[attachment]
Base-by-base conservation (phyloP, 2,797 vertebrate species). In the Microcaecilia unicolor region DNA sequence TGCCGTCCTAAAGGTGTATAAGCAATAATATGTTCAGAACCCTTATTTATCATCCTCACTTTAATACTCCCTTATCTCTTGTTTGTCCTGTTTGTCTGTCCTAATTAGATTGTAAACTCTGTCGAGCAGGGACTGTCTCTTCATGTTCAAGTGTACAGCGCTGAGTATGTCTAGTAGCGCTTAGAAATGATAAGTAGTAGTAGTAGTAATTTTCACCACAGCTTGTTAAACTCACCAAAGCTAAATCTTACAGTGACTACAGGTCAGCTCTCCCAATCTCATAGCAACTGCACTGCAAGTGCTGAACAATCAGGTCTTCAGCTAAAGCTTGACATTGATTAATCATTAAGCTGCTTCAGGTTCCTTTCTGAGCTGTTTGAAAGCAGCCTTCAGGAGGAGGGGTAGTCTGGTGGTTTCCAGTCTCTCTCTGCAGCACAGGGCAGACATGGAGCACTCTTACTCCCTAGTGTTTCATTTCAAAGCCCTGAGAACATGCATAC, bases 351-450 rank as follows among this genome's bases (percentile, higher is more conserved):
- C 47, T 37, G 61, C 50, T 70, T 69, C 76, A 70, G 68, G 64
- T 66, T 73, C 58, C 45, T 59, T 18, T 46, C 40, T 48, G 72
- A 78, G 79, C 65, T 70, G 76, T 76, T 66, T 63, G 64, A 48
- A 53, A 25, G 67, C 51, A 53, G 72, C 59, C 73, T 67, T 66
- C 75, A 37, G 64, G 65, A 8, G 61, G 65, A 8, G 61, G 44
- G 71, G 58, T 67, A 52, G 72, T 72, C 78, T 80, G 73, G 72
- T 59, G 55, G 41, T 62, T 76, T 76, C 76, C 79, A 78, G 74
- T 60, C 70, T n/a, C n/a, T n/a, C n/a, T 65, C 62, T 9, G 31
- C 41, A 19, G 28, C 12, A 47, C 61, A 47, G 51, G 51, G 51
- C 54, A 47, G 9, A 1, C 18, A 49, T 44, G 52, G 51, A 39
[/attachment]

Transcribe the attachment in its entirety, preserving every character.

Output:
Base-by-base conservation (phyloP, 2,797 vertebrate species). In the Microcaecilia unicolor region DNA sequence TGCCGTCCTAAAGGTGTATAAGCAATAATATGTTCAGAACCCTTATTTATCATCCTCACTTTAATACTCCCTTATCTCTTGTTTGTCCTGTTTGTCTGTCCTAATTAGATTGTAAACTCTGTCGAGCAGGGACTGTCTCTTCATGTTCAAGTGTACAGCGCTGAGTATGTCTAGTAGCGCTTAGAAATGATAAGTAGTAGTAGTAGTAATTTTCACCACAGCTTGTTAAACTCACCAAAGCTAAATCTTACAGTGACTACAGGTCAGCTCTCCCAATCTCATAGCAACTGCACTGCAAGTGCTGAACAATCAGGTCTTCAGCTAAAGCTTGACATTGATTAATCATTAAGCTGCTTCAGGTTCCTTTCTGAGCTGTTTGAAAGCAGCCTTCAGGAGGAGGGGTAGTCTGGTGGTTTCCAGTCTCTCTCTGCAGCACAGGGCAGACATGGAGCACTCTTACTCCCTAGTGTTTCATTTCAAAGCCCTGAGAACATGCATAC, bases 351-450 rank as follows among this genome's bases (percentile, higher is more conserved):
- C 47, T 37, G 61, C 50, T 70, T 69, C 76, A 70, G 68, G 64
- T 66, T 73, C 58, C 45, T 59, T 18, T 46, C 40, T 48, G 72
- A 78, G 79, C 65, T 70, G 76, T 76, T 66, T 63, G 64, A 48
- A 53, A 25, G 67, C 51, A 53, G 72, C 59, C 73, T 67, T 66
- C 75, A 37, G 64, G 65, A 8, G 61, G 65, A 8, G 61, G 44
- G 71, G 58, T 67, A 52, G 72, T 72, C 78, T 80, G 73, G 72
- T 59, G 55, G 41, T 62, T 76, T 76, C 76, C 79, A 78, G 74
- T 60, C 70, T n/a, C n/a, T n/a, C n/a, T 65, C 62, T 9, G 31
- C 41, A 19, G 28, C 12, A 47, C 61, A 47, G 51, G 51, G 51
- C 54, A 47, G 9, A 1, C 18, A 49, T 44, G 52, G 51, A 39